However, Steffen Jacobsen [2] and others revived it in the early 1990s to see if it might be useful as a generalized model to aid in the search for exoplanets. As it turns out, Titius-Bode has been reasonably accurate [3] in predicting where planets would be found around other stars. Whether the effectiveness of generalized Titius-Bode relationships is due to resonances, or some other factor is yet to be clearly defined, however.

The reason(s) for Neptune’s “break” with the Titius-Bode relation are still not completely explained to everyone’s satisfaction, though it is probably due to migrations of the giant planets in the outer Solar System. When Pluto [1] was discovered in 1930, its average orbit of 39.44 AU was in closer agreement with Titius-Bode's prediction of a planet at 38.80 AU, but that did nothing to explain Neptune. As a result, the Titius–Bode relation was dismissed for nearly 150 years as being a mathematical coincidence, but not having any real value to astronomers and planetary scientists.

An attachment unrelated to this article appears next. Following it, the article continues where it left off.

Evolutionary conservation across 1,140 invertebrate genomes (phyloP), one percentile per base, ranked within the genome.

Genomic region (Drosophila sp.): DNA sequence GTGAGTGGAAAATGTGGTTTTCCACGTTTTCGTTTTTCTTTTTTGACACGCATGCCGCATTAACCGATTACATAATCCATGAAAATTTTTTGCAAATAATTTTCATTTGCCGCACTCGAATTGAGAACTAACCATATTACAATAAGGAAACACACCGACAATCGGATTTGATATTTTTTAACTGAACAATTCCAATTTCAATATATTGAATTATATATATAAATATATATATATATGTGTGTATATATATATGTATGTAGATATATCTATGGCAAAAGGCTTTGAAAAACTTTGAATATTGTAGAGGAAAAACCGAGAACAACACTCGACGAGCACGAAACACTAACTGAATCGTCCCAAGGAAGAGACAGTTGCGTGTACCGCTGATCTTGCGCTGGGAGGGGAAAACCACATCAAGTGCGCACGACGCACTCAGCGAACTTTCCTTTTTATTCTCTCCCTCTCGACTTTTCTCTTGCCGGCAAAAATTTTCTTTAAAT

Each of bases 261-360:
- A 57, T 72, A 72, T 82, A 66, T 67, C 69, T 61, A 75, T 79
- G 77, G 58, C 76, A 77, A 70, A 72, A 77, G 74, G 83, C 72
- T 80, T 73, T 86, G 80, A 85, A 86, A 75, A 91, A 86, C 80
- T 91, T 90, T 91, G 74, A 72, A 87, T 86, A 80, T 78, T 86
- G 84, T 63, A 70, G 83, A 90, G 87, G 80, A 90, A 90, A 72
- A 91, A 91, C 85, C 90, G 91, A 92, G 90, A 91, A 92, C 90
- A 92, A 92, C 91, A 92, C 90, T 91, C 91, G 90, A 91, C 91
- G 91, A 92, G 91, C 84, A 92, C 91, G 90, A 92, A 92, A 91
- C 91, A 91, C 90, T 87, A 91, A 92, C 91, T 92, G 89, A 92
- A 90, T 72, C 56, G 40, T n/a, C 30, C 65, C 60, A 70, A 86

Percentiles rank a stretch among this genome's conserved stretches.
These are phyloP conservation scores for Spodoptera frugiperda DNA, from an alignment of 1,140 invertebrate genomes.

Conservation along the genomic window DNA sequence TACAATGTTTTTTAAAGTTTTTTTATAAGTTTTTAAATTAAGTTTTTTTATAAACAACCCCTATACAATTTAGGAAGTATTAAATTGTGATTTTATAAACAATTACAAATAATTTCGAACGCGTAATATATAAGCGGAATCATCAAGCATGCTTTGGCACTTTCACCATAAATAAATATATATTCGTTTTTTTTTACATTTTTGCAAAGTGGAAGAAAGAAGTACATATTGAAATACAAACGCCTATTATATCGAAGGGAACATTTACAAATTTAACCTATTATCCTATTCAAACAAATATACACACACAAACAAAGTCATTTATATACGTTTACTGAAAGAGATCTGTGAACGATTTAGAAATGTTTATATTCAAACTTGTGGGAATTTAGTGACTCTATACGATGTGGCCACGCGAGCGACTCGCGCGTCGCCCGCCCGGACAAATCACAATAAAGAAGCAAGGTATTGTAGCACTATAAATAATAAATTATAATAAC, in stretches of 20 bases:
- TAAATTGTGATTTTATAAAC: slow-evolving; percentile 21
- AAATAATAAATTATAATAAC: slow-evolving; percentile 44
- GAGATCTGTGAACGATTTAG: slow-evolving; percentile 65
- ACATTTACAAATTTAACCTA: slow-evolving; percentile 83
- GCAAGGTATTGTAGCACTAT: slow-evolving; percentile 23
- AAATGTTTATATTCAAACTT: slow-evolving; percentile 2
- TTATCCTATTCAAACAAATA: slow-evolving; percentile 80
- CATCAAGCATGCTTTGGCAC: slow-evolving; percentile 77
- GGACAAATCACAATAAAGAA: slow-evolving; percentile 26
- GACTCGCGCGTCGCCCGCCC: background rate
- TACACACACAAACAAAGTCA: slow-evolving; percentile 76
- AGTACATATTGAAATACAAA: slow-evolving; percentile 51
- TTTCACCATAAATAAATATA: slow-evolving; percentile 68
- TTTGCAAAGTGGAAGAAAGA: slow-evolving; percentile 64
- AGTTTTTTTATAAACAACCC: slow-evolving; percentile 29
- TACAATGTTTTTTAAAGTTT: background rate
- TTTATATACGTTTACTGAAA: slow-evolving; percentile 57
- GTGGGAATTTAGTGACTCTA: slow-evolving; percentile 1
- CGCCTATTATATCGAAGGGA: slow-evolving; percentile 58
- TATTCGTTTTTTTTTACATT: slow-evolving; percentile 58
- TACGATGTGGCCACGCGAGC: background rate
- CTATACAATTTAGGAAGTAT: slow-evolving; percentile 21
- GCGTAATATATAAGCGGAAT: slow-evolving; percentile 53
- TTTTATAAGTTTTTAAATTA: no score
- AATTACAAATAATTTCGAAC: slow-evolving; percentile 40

However, Steffen Jacobsen [2] and others revived it in the early 1990s to see if it might be useful as a generalized model to aid in the search for exoplanets. As it turns out, Titius-Bode has been reasonably accurate [3] in predicting where planets would be found around other stars. Whether the effectiveness of generalized Titius-Bode relationships is due to resonances, or some other factor is yet to be clearly defined, however.

## From Relation to Equation

The Titius–Bode relationship in its fundamental form can be expressed in the equation:

… where

*OP*is the semi–major axis of a planet’s orbit, and the exponent*m*is taken from the technically infinite range of [–∞, 0, 1, 2…). The value -∞ is necessary to account for Mercury’s orbit in the Titius-Bode relation: any number raised to negative infinity is defined as zero, so:…leaving

However, using this equation to determine orbits for Worldbuilding means that the intervals and gaps between orbits will be the same for all the star systems you generate. Also, using this method in its basic form means that no orbit will ever be generated that is closer than 0.4 AU to the central mass of the system.

But, huge numbers of exosystems have revealed planets orbiting

For these reasons, I discuss below a couple of possible modifications to the Titius-Bode equation which make it more generally useful, and take into account relevant characteristics of the star when determining planetary orbits.

First, we can modify the equation to include the luminosity of the host star(s) as a multiplier: